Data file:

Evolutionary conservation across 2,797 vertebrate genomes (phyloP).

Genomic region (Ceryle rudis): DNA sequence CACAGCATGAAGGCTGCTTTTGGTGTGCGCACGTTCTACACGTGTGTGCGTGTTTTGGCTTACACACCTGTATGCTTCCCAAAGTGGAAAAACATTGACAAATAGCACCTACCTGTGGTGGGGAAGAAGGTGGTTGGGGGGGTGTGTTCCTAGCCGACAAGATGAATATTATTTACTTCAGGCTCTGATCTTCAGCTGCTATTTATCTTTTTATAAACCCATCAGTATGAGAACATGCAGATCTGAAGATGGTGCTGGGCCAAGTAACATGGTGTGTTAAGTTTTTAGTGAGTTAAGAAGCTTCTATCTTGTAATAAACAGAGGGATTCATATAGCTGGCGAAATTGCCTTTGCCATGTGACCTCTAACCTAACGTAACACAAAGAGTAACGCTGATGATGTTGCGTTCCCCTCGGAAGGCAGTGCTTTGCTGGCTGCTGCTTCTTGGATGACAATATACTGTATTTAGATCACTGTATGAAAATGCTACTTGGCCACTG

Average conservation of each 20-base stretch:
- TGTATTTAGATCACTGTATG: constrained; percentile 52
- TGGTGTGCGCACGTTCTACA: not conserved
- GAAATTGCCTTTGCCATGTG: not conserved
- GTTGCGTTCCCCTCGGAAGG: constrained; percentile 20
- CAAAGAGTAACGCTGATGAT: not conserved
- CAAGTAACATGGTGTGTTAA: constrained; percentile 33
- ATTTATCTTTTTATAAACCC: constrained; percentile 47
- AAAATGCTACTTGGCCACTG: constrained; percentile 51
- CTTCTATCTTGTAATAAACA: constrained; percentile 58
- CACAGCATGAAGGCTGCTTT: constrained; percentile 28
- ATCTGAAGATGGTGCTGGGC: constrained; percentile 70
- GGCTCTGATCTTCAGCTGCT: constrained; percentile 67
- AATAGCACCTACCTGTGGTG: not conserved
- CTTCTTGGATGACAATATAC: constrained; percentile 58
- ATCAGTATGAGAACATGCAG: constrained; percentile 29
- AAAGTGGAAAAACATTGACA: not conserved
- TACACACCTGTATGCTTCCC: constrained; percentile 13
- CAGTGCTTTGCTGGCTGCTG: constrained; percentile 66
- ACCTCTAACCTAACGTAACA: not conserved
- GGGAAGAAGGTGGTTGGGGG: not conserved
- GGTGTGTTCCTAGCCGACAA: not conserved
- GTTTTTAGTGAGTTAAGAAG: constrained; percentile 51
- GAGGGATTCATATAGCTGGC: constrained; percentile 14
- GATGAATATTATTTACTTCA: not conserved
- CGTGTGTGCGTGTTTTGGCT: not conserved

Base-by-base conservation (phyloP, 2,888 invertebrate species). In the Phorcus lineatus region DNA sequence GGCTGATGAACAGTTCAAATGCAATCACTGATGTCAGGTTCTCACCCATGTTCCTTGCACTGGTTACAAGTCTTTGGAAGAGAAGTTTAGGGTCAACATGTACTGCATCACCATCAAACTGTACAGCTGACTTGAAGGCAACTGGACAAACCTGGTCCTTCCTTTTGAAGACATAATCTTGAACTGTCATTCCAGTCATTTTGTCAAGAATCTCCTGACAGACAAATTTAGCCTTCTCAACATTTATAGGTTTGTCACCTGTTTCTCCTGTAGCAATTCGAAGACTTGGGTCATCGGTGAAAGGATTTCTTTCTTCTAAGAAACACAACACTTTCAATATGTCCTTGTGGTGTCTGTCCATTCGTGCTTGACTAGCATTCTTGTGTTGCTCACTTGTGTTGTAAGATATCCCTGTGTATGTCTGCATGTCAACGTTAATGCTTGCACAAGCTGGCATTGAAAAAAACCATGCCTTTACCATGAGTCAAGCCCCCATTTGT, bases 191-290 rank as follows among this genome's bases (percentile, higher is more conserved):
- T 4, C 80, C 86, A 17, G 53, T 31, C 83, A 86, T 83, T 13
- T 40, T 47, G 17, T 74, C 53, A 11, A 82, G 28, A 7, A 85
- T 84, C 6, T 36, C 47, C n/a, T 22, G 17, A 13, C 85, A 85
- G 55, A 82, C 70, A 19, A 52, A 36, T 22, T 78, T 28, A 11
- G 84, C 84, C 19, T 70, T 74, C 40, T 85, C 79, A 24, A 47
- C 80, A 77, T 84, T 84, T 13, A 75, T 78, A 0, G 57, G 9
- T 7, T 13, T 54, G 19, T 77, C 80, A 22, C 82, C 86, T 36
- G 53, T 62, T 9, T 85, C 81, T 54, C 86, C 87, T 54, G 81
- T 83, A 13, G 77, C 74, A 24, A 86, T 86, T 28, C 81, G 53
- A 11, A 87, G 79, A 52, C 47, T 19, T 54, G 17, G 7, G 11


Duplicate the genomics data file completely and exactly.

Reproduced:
Evolutionary conservation across 2,797 vertebrate genomes (phyloP).

Genomic region (Ceryle rudis): DNA sequence CACAGCATGAAGGCTGCTTTTGGTGTGCGCACGTTCTACACGTGTGTGCGTGTTTTGGCTTACACACCTGTATGCTTCCCAAAGTGGAAAAACATTGACAAATAGCACCTACCTGTGGTGGGGAAGAAGGTGGTTGGGGGGGTGTGTTCCTAGCCGACAAGATGAATATTATTTACTTCAGGCTCTGATCTTCAGCTGCTATTTATCTTTTTATAAACCCATCAGTATGAGAACATGCAGATCTGAAGATGGTGCTGGGCCAAGTAACATGGTGTGTTAAGTTTTTAGTGAGTTAAGAAGCTTCTATCTTGTAATAAACAGAGGGATTCATATAGCTGGCGAAATTGCCTTTGCCATGTGACCTCTAACCTAACGTAACACAAAGAGTAACGCTGATGATGTTGCGTTCCCCTCGGAAGGCAGTGCTTTGCTGGCTGCTGCTTCTTGGATGACAATATACTGTATTTAGATCACTGTATGAAAATGCTACTTGGCCACTG

Average conservation of each 20-base stretch:
- TGTATTTAGATCACTGTATG: constrained; percentile 52
- TGGTGTGCGCACGTTCTACA: not conserved
- GAAATTGCCTTTGCCATGTG: not conserved
- GTTGCGTTCCCCTCGGAAGG: constrained; percentile 20
- CAAAGAGTAACGCTGATGAT: not conserved
- CAAGTAACATGGTGTGTTAA: constrained; percentile 33
- ATTTATCTTTTTATAAACCC: constrained; percentile 47
- AAAATGCTACTTGGCCACTG: constrained; percentile 51
- CTTCTATCTTGTAATAAACA: constrained; percentile 58
- CACAGCATGAAGGCTGCTTT: constrained; percentile 28
- ATCTGAAGATGGTGCTGGGC: constrained; percentile 70
- GGCTCTGATCTTCAGCTGCT: constrained; percentile 67
- AATAGCACCTACCTGTGGTG: not conserved
- CTTCTTGGATGACAATATAC: constrained; percentile 58
- ATCAGTATGAGAACATGCAG: constrained; percentile 29
- AAAGTGGAAAAACATTGACA: not conserved
- TACACACCTGTATGCTTCCC: constrained; percentile 13
- CAGTGCTTTGCTGGCTGCTG: constrained; percentile 66
- ACCTCTAACCTAACGTAACA: not conserved
- GGGAAGAAGGTGGTTGGGGG: not conserved
- GGTGTGTTCCTAGCCGACAA: not conserved
- GTTTTTAGTGAGTTAAGAAG: constrained; percentile 51
- GAGGGATTCATATAGCTGGC: constrained; percentile 14
- GATGAATATTATTTACTTCA: not conserved
- CGTGTGTGCGTGTTTTGGCT: not conserved

Base-by-base conservation (phyloP, 2,888 invertebrate species). In the Phorcus lineatus region DNA sequence GGCTGATGAACAGTTCAAATGCAATCACTGATGTCAGGTTCTCACCCATGTTCCTTGCACTGGTTACAAGTCTTTGGAAGAGAAGTTTAGGGTCAACATGTACTGCATCACCATCAAACTGTACAGCTGACTTGAAGGCAACTGGACAAACCTGGTCCTTCCTTTTGAAGACATAATCTTGAACTGTCATTCCAGTCATTTTGTCAAGAATCTCCTGACAGACAAATTTAGCCTTCTCAACATTTATAGGTTTGTCACCTGTTTCTCCTGTAGCAATTCGAAGACTTGGGTCATCGGTGAAAGGATTTCTTTCTTCTAAGAAACACAACACTTTCAATATGTCCTTGTGGTGTCTGTCCATTCGTGCTTGACTAGCATTCTTGTGTTGCTCACTTGTGTTGTAAGATATCCCTGTGTATGTCTGCATGTCAACGTTAATGCTTGCACAAGCTGGCATTGAAAAAAACCATGCCTTTACCATGAGTCAAGCCCCCATTTGT, bases 191-290 rank as follows among this genome's bases (percentile, higher is more conserved):
- T 4, C 80, C 86, A 17, G 53, T 31, C 83, A 86, T 83, T 13
- T 40, T 47, G 17, T 74, C 53, A 11, A 82, G 28, A 7, A 85
- T 84, C 6, T 36, C 47, C n/a, T 22, G 17, A 13, C 85, A 85
- G 55, A 82, C 70, A 19, A 52, A 36, T 22, T 78, T 28, A 11
- G 84, C 84, C 19, T 70, T 74, C 40, T 85, C 79, A 24, A 47
- C 80, A 77, T 84, T 84, T 13, A 75, T 78, A 0, G 57, G 9
- T 7, T 13, T 54, G 19, T 77, C 80, A 22, C 82, C 86, T 36
- G 53, T 62, T 9, T 85, C 81, T 54, C 86, C 87, T 54, G 81
- T 83, A 13, G 77, C 74, A 24, A 86, T 86, T 28, C 81, G 53
- A 11, A 87, G 79, A 52, C 47, T 19, T 54, G 17, G 7, G 11